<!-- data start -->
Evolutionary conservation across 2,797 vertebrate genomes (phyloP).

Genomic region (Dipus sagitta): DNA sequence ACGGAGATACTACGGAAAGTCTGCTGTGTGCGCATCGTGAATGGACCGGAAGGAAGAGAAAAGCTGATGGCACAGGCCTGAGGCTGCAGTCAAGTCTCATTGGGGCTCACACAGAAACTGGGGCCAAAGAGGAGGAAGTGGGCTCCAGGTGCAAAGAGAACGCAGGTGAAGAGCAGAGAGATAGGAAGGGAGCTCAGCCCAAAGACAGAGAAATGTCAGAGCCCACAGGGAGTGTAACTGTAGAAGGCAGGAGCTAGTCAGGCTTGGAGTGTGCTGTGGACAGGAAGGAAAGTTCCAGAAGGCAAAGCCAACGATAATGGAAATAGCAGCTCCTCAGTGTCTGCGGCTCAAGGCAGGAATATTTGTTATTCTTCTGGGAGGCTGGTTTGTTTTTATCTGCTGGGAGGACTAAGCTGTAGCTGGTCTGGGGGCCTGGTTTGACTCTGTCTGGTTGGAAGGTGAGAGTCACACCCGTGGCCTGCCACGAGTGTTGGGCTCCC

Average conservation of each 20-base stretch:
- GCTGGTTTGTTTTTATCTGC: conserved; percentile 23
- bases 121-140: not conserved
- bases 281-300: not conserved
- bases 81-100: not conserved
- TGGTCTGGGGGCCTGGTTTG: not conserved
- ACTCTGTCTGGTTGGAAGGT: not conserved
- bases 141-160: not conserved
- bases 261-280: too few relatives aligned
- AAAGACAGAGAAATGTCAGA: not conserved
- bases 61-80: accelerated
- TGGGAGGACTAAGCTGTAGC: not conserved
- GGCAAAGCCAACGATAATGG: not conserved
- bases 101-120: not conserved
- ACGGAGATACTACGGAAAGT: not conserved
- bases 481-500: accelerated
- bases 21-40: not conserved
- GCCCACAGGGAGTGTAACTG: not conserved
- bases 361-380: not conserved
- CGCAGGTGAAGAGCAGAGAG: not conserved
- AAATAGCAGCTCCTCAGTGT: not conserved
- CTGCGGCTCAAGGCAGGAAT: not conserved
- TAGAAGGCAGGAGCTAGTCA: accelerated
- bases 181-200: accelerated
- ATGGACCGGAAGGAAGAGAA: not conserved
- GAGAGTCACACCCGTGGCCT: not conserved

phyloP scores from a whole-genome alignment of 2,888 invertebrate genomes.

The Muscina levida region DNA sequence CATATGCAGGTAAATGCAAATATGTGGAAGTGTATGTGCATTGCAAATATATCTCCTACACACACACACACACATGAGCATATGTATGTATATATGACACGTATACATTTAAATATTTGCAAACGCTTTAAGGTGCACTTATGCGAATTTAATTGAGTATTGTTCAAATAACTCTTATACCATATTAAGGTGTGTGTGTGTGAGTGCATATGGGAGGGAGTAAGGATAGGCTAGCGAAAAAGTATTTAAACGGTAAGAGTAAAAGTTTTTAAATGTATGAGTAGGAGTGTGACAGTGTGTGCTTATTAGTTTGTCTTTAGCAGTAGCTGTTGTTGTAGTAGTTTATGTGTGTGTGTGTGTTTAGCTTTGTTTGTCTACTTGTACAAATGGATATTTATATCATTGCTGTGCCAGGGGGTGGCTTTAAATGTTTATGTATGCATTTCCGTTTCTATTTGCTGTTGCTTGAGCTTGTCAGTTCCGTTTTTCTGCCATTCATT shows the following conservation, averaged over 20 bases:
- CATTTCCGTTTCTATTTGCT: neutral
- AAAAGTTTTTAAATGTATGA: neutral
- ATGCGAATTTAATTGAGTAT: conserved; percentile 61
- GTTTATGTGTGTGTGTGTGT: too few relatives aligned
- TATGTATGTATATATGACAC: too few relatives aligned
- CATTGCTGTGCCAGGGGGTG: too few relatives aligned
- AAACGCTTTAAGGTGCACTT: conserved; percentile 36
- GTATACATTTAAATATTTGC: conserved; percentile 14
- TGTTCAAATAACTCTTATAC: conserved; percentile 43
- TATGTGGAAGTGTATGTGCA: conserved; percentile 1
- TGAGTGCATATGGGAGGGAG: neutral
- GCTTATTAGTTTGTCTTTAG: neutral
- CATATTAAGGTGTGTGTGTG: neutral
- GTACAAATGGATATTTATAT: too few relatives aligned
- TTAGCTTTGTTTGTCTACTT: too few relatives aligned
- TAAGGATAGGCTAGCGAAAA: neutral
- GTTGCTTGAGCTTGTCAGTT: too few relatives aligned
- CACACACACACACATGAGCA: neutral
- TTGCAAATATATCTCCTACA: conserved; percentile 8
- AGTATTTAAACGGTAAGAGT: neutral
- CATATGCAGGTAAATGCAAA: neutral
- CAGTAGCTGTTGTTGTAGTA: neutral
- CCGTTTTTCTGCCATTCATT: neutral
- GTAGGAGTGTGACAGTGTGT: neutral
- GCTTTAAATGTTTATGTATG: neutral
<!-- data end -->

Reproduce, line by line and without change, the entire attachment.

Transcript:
Evolutionary conservation across 2,797 vertebrate genomes (phyloP).

Genomic region (Dipus sagitta): DNA sequence ACGGAGATACTACGGAAAGTCTGCTGTGTGCGCATCGTGAATGGACCGGAAGGAAGAGAAAAGCTGATGGCACAGGCCTGAGGCTGCAGTCAAGTCTCATTGGGGCTCACACAGAAACTGGGGCCAAAGAGGAGGAAGTGGGCTCCAGGTGCAAAGAGAACGCAGGTGAAGAGCAGAGAGATAGGAAGGGAGCTCAGCCCAAAGACAGAGAAATGTCAGAGCCCACAGGGAGTGTAACTGTAGAAGGCAGGAGCTAGTCAGGCTTGGAGTGTGCTGTGGACAGGAAGGAAAGTTCCAGAAGGCAAAGCCAACGATAATGGAAATAGCAGCTCCTCAGTGTCTGCGGCTCAAGGCAGGAATATTTGTTATTCTTCTGGGAGGCTGGTTTGTTTTTATCTGCTGGGAGGACTAAGCTGTAGCTGGTCTGGGGGCCTGGTTTGACTCTGTCTGGTTGGAAGGTGAGAGTCACACCCGTGGCCTGCCACGAGTGTTGGGCTCCC

Average conservation of each 20-base stretch:
- GCTGGTTTGTTTTTATCTGC: conserved; percentile 23
- bases 121-140: not conserved
- bases 281-300: not conserved
- bases 81-100: not conserved
- TGGTCTGGGGGCCTGGTTTG: not conserved
- ACTCTGTCTGGTTGGAAGGT: not conserved
- bases 141-160: not conserved
- bases 261-280: too few relatives aligned
- AAAGACAGAGAAATGTCAGA: not conserved
- bases 61-80: accelerated
- TGGGAGGACTAAGCTGTAGC: not conserved
- GGCAAAGCCAACGATAATGG: not conserved
- bases 101-120: not conserved
- ACGGAGATACTACGGAAAGT: not conserved
- bases 481-500: accelerated
- bases 21-40: not conserved
- GCCCACAGGGAGTGTAACTG: not conserved
- bases 361-380: not conserved
- CGCAGGTGAAGAGCAGAGAG: not conserved
- AAATAGCAGCTCCTCAGTGT: not conserved
- CTGCGGCTCAAGGCAGGAAT: not conserved
- TAGAAGGCAGGAGCTAGTCA: accelerated
- bases 181-200: accelerated
- ATGGACCGGAAGGAAGAGAA: not conserved
- GAGAGTCACACCCGTGGCCT: not conserved

phyloP scores from a whole-genome alignment of 2,888 invertebrate genomes.

The Muscina levida region DNA sequence CATATGCAGGTAAATGCAAATATGTGGAAGTGTATGTGCATTGCAAATATATCTCCTACACACACACACACACATGAGCATATGTATGTATATATGACACGTATACATTTAAATATTTGCAAACGCTTTAAGGTGCACTTATGCGAATTTAATTGAGTATTGTTCAAATAACTCTTATACCATATTAAGGTGTGTGTGTGTGAGTGCATATGGGAGGGAGTAAGGATAGGCTAGCGAAAAAGTATTTAAACGGTAAGAGTAAAAGTTTTTAAATGTATGAGTAGGAGTGTGACAGTGTGTGCTTATTAGTTTGTCTTTAGCAGTAGCTGTTGTTGTAGTAGTTTATGTGTGTGTGTGTGTTTAGCTTTGTTTGTCTACTTGTACAAATGGATATTTATATCATTGCTGTGCCAGGGGGTGGCTTTAAATGTTTATGTATGCATTTCCGTTTCTATTTGCTGTTGCTTGAGCTTGTCAGTTCCGTTTTTCTGCCATTCATT shows the following conservation, averaged over 20 bases:
- CATTTCCGTTTCTATTTGCT: neutral
- AAAAGTTTTTAAATGTATGA: neutral
- ATGCGAATTTAATTGAGTAT: conserved; percentile 61
- GTTTATGTGTGTGTGTGTGT: too few relatives aligned
- TATGTATGTATATATGACAC: too few relatives aligned
- CATTGCTGTGCCAGGGGGTG: too few relatives aligned
- AAACGCTTTAAGGTGCACTT: conserved; percentile 36
- GTATACATTTAAATATTTGC: conserved; percentile 14
- TGTTCAAATAACTCTTATAC: conserved; percentile 43
- TATGTGGAAGTGTATGTGCA: conserved; percentile 1
- TGAGTGCATATGGGAGGGAG: neutral
- GCTTATTAGTTTGTCTTTAG: neutral
- CATATTAAGGTGTGTGTGTG: neutral
- GTACAAATGGATATTTATAT: too few relatives aligned
- TTAGCTTTGTTTGTCTACTT: too few relatives aligned
- TAAGGATAGGCTAGCGAAAA: neutral
- GTTGCTTGAGCTTGTCAGTT: too few relatives aligned
- CACACACACACACATGAGCA: neutral
- TTGCAAATATATCTCCTACA: conserved; percentile 8
- AGTATTTAAACGGTAAGAGT: neutral
- CATATGCAGGTAAATGCAAA: neutral
- CAGTAGCTGTTGTTGTAGTA: neutral
- CCGTTTTTCTGCCATTCATT: neutral
- GTAGGAGTGTGACAGTGTGT: neutral
- GCTTTAAATGTTTATGTATG: neutral